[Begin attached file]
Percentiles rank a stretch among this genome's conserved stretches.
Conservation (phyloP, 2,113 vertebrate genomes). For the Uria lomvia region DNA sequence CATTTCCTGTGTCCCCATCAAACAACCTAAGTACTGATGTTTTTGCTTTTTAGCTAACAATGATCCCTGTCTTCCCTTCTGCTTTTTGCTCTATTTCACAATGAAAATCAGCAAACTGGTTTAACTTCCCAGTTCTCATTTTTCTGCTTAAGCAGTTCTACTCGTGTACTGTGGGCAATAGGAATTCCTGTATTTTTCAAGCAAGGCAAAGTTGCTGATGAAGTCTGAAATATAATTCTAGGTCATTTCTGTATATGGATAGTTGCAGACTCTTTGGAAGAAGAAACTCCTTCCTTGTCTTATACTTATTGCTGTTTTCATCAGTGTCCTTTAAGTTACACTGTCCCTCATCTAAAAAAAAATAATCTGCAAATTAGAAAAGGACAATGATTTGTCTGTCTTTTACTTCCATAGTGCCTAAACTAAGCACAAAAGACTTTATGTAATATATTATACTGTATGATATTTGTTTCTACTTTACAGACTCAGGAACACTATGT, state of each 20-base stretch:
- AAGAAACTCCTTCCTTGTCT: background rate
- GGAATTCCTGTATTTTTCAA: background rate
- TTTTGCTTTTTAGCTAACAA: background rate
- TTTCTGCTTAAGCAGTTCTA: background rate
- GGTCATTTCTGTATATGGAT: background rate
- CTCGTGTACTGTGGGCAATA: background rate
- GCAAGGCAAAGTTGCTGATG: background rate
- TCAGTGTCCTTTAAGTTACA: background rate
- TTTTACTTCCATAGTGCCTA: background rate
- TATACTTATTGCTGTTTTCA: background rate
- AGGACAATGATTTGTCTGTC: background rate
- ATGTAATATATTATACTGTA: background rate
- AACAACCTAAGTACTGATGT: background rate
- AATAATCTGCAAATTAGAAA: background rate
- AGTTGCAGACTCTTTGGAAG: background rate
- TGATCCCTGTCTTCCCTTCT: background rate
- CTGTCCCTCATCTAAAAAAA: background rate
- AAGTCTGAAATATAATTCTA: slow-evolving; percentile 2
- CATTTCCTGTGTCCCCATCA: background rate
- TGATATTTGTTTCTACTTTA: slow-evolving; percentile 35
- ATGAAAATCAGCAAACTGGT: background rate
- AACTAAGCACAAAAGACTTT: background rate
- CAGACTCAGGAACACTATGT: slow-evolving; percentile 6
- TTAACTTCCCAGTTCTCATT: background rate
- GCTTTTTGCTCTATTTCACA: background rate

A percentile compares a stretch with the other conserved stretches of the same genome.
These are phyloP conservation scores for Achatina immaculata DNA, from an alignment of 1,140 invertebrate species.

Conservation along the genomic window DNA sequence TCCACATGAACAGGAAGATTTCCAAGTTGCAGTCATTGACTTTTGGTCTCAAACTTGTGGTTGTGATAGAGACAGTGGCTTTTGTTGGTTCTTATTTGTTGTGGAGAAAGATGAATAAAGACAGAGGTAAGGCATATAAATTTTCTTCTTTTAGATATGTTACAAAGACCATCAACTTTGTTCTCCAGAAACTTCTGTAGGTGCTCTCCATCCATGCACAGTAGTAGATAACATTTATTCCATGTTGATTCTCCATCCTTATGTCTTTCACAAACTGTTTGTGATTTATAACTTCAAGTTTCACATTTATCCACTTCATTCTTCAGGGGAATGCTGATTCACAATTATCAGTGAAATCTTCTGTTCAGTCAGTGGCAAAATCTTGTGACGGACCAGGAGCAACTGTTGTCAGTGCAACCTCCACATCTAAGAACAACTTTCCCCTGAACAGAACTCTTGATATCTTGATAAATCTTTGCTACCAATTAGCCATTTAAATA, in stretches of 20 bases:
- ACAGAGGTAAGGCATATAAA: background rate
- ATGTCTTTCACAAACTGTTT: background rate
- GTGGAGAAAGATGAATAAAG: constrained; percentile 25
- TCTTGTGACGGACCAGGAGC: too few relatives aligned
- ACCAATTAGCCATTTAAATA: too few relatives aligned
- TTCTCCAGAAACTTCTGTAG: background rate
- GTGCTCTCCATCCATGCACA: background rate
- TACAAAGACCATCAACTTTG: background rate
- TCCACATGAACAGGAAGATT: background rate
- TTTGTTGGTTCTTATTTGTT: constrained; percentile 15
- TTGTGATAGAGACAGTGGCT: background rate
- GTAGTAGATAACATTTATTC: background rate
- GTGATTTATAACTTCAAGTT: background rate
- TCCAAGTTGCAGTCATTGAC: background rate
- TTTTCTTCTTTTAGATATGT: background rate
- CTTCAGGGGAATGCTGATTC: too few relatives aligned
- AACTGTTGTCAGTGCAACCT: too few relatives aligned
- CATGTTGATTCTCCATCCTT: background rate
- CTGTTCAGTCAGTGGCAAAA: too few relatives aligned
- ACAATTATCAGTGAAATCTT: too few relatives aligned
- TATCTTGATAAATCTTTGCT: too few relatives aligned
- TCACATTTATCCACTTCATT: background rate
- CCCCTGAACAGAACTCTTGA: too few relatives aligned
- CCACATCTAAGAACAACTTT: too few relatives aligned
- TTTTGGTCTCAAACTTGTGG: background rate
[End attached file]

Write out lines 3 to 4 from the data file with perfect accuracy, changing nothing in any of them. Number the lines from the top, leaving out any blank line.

- AAGAAACTCCTTCCTTGTCT: background rate
- GGAATTCCTGTATTTTTCAA: background rate